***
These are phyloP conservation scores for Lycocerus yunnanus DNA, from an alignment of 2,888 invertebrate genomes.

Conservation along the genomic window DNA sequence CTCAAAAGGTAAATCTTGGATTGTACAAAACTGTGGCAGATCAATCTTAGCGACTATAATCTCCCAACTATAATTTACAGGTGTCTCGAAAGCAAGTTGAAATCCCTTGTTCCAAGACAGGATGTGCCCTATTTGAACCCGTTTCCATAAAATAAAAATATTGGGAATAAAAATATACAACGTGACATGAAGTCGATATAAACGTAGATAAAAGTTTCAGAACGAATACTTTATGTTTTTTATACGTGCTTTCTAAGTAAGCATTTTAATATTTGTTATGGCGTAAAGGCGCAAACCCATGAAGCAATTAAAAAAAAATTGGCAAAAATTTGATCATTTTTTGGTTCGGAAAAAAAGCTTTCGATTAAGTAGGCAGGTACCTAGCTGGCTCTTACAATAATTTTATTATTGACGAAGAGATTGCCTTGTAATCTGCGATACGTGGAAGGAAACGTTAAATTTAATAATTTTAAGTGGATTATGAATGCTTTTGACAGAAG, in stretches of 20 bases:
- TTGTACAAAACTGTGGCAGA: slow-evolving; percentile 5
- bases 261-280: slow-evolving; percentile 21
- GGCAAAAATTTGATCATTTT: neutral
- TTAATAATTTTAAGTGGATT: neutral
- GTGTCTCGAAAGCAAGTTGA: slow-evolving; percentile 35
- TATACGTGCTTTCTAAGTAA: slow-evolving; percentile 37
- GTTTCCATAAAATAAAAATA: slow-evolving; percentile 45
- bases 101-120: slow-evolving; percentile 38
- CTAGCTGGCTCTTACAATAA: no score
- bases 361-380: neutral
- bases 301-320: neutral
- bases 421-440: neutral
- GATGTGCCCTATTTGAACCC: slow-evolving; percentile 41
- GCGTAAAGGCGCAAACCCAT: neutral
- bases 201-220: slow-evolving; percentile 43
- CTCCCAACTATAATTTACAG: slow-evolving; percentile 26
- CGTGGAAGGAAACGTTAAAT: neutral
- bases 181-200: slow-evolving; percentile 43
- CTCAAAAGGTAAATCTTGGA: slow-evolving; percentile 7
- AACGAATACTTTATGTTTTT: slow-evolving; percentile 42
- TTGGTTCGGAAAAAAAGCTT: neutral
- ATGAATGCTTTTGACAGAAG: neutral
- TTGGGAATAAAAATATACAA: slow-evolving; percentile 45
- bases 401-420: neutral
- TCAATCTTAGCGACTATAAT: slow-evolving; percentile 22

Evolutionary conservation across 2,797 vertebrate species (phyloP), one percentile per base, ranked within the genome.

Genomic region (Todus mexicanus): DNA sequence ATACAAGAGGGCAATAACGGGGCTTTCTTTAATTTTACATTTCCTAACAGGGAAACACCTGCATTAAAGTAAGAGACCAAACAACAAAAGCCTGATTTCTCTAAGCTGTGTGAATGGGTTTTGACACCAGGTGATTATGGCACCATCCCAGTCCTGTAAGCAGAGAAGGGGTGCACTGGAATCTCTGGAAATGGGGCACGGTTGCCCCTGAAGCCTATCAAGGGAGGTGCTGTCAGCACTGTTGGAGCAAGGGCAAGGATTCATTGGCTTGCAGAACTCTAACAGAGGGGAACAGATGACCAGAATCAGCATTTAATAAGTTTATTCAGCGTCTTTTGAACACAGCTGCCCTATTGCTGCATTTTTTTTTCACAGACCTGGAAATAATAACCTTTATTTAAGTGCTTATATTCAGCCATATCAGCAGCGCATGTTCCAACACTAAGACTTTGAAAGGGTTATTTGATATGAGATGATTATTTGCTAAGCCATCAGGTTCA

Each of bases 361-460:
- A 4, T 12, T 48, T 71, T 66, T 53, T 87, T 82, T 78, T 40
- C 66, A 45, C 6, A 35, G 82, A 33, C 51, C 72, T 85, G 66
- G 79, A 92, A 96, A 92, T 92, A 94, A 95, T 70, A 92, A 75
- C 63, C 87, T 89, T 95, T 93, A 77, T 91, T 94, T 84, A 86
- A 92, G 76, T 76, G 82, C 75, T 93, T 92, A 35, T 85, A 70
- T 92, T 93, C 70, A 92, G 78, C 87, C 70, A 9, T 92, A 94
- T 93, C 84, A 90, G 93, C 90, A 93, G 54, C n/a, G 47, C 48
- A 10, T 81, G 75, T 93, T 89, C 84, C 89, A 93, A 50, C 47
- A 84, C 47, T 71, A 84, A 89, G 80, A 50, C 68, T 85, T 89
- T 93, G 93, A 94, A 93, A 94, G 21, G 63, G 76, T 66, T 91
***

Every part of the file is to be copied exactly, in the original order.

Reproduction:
These are phyloP conservation scores for Lycocerus yunnanus DNA, from an alignment of 2,888 invertebrate genomes.

Conservation along the genomic window DNA sequence CTCAAAAGGTAAATCTTGGATTGTACAAAACTGTGGCAGATCAATCTTAGCGACTATAATCTCCCAACTATAATTTACAGGTGTCTCGAAAGCAAGTTGAAATCCCTTGTTCCAAGACAGGATGTGCCCTATTTGAACCCGTTTCCATAAAATAAAAATATTGGGAATAAAAATATACAACGTGACATGAAGTCGATATAAACGTAGATAAAAGTTTCAGAACGAATACTTTATGTTTTTTATACGTGCTTTCTAAGTAAGCATTTTAATATTTGTTATGGCGTAAAGGCGCAAACCCATGAAGCAATTAAAAAAAAATTGGCAAAAATTTGATCATTTTTTGGTTCGGAAAAAAAGCTTTCGATTAAGTAGGCAGGTACCTAGCTGGCTCTTACAATAATTTTATTATTGACGAAGAGATTGCCTTGTAATCTGCGATACGTGGAAGGAAACGTTAAATTTAATAATTTTAAGTGGATTATGAATGCTTTTGACAGAAG, in stretches of 20 bases:
- TTGTACAAAACTGTGGCAGA: slow-evolving; percentile 5
- bases 261-280: slow-evolving; percentile 21
- GGCAAAAATTTGATCATTTT: neutral
- TTAATAATTTTAAGTGGATT: neutral
- GTGTCTCGAAAGCAAGTTGA: slow-evolving; percentile 35
- TATACGTGCTTTCTAAGTAA: slow-evolving; percentile 37
- GTTTCCATAAAATAAAAATA: slow-evolving; percentile 45
- bases 101-120: slow-evolving; percentile 38
- CTAGCTGGCTCTTACAATAA: no score
- bases 361-380: neutral
- bases 301-320: neutral
- bases 421-440: neutral
- GATGTGCCCTATTTGAACCC: slow-evolving; percentile 41
- GCGTAAAGGCGCAAACCCAT: neutral
- bases 201-220: slow-evolving; percentile 43
- CTCCCAACTATAATTTACAG: slow-evolving; percentile 26
- CGTGGAAGGAAACGTTAAAT: neutral
- bases 181-200: slow-evolving; percentile 43
- CTCAAAAGGTAAATCTTGGA: slow-evolving; percentile 7
- AACGAATACTTTATGTTTTT: slow-evolving; percentile 42
- TTGGTTCGGAAAAAAAGCTT: neutral
- ATGAATGCTTTTGACAGAAG: neutral
- TTGGGAATAAAAATATACAA: slow-evolving; percentile 45
- bases 401-420: neutral
- TCAATCTTAGCGACTATAAT: slow-evolving; percentile 22

Evolutionary conservation across 2,797 vertebrate species (phyloP), one percentile per base, ranked within the genome.

Genomic region (Todus mexicanus): DNA sequence ATACAAGAGGGCAATAACGGGGCTTTCTTTAATTTTACATTTCCTAACAGGGAAACACCTGCATTAAAGTAAGAGACCAAACAACAAAAGCCTGATTTCTCTAAGCTGTGTGAATGGGTTTTGACACCAGGTGATTATGGCACCATCCCAGTCCTGTAAGCAGAGAAGGGGTGCACTGGAATCTCTGGAAATGGGGCACGGTTGCCCCTGAAGCCTATCAAGGGAGGTGCTGTCAGCACTGTTGGAGCAAGGGCAAGGATTCATTGGCTTGCAGAACTCTAACAGAGGGGAACAGATGACCAGAATCAGCATTTAATAAGTTTATTCAGCGTCTTTTGAACACAGCTGCCCTATTGCTGCATTTTTTTTTCACAGACCTGGAAATAATAACCTTTATTTAAGTGCTTATATTCAGCCATATCAGCAGCGCATGTTCCAACACTAAGACTTTGAAAGGGTTATTTGATATGAGATGATTATTTGCTAAGCCATCAGGTTCA

Each of bases 361-460:
- A 4, T 12, T 48, T 71, T 66, T 53, T 87, T 82, T 78, T 40
- C 66, A 45, C 6, A 35, G 82, A 33, C 51, C 72, T 85, G 66
- G 79, A 92, A 96, A 92, T 92, A 94, A 95, T 70, A 92, A 75
- C 63, C 87, T 89, T 95, T 93, A 77, T 91, T 94, T 84, A 86
- A 92, G 76, T 76, G 82, C 75, T 93, T 92, A 35, T 85, A 70
- T 92, T 93, C 70, A 92, G 78, C 87, C 70, A 9, T 92, A 94
- T 93, C 84, A 90, G 93, C 90, A 93, G 54, C n/a, G 47, C 48
- A 10, T 81, G 75, T 93, T 89, C 84, C 89, A 93, A 50, C 47
- A 84, C 47, T 71, A 84, A 89, G 80, A 50, C 68, T 85, T 89
- T 93, G 93, A 94, A 93, A 94, G 21, G 63, G 76, T 66, T 91